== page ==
The struggle for equality in our modern society is never-ending. For decades activists have rallied for gender equality and equal pay in the workplace. Key among them is a Central American woman who became a prominent political and labor activist during the height of the American labor movement: Luisa Moreno.
During her lifelong activism Moreno acted on her personal credo: “If you do something, do it once and do it right.” So she did. She was born as Blanca Rosa Lopez Rodrigues on August 30, 1907 in Guatemala City, Guatemala. Moreno came from a well-to-do family and in her formative years she went to a boarding school: The Convent of the Holy Names in Oakland, California. As a teenager she moved back to Guatemala and later started her career in Mexico City where she worked as a columnist and reporter for a Guatemalan newspaper.
In 1928 she moved to New York City with her husband and daughter and supported her family by working in a garment factory near Spanish Harlem. Historian George Sanchez notes on the pivotal influence of that work environment, “Here she had contact with socialist Puerto Rican workers, an experience that radicalized her and pushed her toward professional labor activism.” Two years later she joined the Communist Party and changed her name to Luisa Moreno, in order to protect herself, and create a distance with her family who didn’t share her political stance.
She was hired in 1935 as a professional organizer by the American Federation of Labor (AFL), and was assigned to organize Florida tobacco workers. This was a huge challenge since the Ku Klux Klan was terrorizing labor activists, and that was one of the reasons the AFL was hesitant about labor organization in the state. In Florida she focused her attention on the terrible conditions in the agricultural fields and tried to improve the work environment of black and Latinx workers. She excelled as a labor leader and negotiated a watertight contract for 13,000 tobacco workers. Soon she switched to a more progressive organization, the CIO (Congress of Industrial Organizations) where she, an immigrant from Guatemala, became the vice-president of a major union. Over the following years she successfully organized farm and cannery workers across the Southwest.
The American labor movement reached dazzling heights in the years between the Great Depression and World War II. In 1939 Moreno was the driving force behind the first national civil rights assembly: El Congreso de Pueblos que Hablan Español (the Congress of Spanish Speaking Peoples). In order to improve the position of Mexican and Mexican-American workers she was convinced that she had to focus on the civil rights for Mexican folks. However it was difficult, as she states, “You could not organize workers in the face of violence and terror.”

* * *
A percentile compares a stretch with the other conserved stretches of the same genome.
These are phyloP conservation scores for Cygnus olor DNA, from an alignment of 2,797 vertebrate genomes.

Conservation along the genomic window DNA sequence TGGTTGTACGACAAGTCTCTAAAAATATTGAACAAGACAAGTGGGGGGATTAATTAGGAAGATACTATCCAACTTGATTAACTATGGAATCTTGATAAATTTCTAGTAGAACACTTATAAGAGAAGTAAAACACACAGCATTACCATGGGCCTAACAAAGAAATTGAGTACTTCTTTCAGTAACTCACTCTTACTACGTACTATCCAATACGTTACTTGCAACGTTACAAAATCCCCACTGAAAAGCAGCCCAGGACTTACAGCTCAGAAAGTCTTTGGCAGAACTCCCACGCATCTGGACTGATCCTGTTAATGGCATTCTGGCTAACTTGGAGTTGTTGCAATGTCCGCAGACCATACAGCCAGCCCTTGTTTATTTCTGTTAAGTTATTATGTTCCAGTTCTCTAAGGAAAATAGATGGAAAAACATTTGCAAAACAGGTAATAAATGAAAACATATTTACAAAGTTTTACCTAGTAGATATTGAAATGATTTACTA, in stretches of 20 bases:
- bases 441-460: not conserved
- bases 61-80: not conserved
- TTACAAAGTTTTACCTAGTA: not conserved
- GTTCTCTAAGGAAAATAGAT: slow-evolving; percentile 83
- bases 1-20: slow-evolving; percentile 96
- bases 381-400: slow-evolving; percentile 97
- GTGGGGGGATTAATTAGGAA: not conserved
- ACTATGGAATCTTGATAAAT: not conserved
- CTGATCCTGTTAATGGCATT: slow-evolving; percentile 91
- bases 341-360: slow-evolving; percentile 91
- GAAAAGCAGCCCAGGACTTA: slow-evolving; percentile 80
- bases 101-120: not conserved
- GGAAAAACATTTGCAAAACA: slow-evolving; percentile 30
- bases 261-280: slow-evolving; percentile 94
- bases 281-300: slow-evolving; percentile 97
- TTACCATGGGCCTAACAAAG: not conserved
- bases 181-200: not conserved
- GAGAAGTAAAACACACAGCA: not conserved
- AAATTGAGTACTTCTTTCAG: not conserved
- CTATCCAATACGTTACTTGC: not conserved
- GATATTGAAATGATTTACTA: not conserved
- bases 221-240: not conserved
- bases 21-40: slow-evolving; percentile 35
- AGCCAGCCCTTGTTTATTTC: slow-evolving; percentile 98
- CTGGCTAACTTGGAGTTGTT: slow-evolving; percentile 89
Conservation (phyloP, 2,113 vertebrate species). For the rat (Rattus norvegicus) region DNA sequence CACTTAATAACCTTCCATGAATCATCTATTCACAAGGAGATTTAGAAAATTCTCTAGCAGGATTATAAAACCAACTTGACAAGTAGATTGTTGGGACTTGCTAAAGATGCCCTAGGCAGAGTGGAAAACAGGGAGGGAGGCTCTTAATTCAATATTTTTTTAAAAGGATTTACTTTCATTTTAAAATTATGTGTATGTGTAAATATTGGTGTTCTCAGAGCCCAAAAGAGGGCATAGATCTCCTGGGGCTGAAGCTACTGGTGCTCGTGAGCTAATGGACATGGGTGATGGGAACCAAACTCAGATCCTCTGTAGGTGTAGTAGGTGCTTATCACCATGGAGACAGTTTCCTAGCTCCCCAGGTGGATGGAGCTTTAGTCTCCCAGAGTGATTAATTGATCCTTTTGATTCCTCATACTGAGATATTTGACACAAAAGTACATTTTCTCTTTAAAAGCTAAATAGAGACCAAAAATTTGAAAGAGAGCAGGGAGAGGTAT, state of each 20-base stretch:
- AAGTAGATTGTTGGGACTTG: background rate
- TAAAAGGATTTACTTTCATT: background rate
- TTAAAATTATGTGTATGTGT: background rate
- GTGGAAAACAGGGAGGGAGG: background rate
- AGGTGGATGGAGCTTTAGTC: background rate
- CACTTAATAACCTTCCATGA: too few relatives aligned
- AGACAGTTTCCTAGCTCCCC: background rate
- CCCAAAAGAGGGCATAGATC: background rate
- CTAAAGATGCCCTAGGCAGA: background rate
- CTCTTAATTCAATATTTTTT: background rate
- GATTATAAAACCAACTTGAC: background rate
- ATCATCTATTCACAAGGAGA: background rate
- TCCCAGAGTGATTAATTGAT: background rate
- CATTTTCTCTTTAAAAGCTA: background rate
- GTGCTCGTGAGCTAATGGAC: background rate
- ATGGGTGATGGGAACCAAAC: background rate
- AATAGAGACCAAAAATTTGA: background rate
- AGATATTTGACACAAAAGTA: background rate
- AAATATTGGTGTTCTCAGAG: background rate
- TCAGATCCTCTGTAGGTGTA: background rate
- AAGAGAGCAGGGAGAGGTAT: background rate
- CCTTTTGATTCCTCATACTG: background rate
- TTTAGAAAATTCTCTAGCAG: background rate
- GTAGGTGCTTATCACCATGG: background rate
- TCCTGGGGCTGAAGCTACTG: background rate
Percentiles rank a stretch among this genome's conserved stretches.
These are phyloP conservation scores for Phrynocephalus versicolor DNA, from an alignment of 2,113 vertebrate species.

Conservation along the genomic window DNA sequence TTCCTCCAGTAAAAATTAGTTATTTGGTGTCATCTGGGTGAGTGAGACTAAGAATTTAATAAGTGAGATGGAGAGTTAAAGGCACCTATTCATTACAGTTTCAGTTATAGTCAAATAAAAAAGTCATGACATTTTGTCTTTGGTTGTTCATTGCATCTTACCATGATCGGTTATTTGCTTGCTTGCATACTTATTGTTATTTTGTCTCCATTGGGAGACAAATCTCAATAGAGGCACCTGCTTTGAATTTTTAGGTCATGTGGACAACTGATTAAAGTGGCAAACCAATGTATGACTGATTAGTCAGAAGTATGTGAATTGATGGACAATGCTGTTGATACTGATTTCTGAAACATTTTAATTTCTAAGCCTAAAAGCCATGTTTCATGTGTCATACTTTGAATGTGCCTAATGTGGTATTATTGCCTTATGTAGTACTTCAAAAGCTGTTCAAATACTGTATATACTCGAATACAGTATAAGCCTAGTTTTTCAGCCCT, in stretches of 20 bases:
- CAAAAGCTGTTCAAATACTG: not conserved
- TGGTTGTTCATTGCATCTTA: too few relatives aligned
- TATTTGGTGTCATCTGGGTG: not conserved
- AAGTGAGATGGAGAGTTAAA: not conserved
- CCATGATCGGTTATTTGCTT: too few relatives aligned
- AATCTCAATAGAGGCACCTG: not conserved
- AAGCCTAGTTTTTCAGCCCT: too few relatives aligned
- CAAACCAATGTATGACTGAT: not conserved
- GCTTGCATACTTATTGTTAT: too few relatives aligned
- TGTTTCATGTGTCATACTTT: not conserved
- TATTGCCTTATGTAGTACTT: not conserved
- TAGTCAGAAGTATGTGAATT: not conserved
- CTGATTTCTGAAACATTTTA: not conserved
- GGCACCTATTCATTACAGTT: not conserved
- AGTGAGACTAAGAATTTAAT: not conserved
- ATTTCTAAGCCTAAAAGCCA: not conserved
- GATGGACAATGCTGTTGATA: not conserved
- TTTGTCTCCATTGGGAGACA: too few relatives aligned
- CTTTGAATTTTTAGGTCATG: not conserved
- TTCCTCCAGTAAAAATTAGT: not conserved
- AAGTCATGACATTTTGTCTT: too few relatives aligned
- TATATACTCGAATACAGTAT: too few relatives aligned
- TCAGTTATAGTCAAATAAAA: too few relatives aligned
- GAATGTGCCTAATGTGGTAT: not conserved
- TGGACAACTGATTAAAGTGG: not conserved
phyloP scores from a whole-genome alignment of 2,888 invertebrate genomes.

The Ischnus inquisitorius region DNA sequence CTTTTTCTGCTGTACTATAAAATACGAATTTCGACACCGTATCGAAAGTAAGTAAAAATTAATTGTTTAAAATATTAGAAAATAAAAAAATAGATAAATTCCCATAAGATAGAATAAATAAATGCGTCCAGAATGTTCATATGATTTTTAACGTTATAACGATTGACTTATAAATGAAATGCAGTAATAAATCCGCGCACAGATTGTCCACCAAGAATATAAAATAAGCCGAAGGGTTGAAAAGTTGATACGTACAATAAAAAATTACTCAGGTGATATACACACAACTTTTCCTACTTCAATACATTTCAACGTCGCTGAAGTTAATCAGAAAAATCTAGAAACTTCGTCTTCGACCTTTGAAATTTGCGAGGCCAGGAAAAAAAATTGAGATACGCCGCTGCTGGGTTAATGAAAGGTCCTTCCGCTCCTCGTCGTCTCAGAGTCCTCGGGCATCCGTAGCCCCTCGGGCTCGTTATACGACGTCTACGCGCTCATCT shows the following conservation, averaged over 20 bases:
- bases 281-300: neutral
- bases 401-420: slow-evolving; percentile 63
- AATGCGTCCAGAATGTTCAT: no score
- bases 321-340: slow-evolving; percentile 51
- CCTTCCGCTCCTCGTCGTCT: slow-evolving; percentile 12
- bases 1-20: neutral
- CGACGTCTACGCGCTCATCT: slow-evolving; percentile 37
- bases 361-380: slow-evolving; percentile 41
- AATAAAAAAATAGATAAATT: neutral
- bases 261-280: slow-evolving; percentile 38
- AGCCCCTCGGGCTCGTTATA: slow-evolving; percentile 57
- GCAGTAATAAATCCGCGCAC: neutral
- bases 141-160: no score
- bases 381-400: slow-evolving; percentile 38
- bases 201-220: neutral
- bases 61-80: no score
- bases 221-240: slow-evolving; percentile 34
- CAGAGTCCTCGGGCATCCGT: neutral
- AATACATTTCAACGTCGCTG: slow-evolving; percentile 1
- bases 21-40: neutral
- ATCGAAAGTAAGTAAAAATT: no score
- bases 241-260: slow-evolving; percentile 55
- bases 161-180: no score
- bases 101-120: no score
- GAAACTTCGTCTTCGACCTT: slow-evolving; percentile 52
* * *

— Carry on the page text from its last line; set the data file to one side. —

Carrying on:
During and after World War II, the violence against Mexican-Americans in Los Angeles escalated. In 1942 the young José Gallardo Diaz was found dead in a river. As a retaliation, hundreds of young men were targeted by police as potential suspects: the youthful Zoot Suit wearing Pachucos. As a reaction to ‘The Sleepy Lagoon case’ Moreno co-found the Citizens Committee for Defense against Mexican American Youth. Moreno said on the incident, “The hysteria against the Sleepy Lagoon defendants and The Pachucos over all was the outward manifestation of a complex fear in Southern California that Mexicans were moving more into the essential industries like agriculture, the food-processing commerce, the garment commerce, construction and other businesses.”
In that period, community leaders, activists and labor leaders were targeted by the INS (Immigration and Naturalization Service). Moreno’s activities brought her under scrutiny from the authorities and she was harassed by the FBI—a time that was marked by the anti communist bubble of the McCarthy period. Most of her peers slowly distanced themselves from her. Though she had left the Communist Party in 1935, her dedication and belief in Marxism never changed.
Moreno retired from public life in 1947 but she still received threatening letters and on November 30, 1950, along with her second husband, she left the country under the terms listed as “voluntary departure under warrant of deportation,” because she was once a member of the Communist Party. Moreno moved to Mexico and then finally returned to her native Guatemala. She continued to aid and fight for workers rights. She died on November 4, 1992.
Moreno believed in the rights of immigrants and the greatness of the working people. Her lifelong unwavering activism represents the rich history of labor activism in the Latinx community. As she once said, “One person can’t do anything, it’s only with others that things are accomplished.”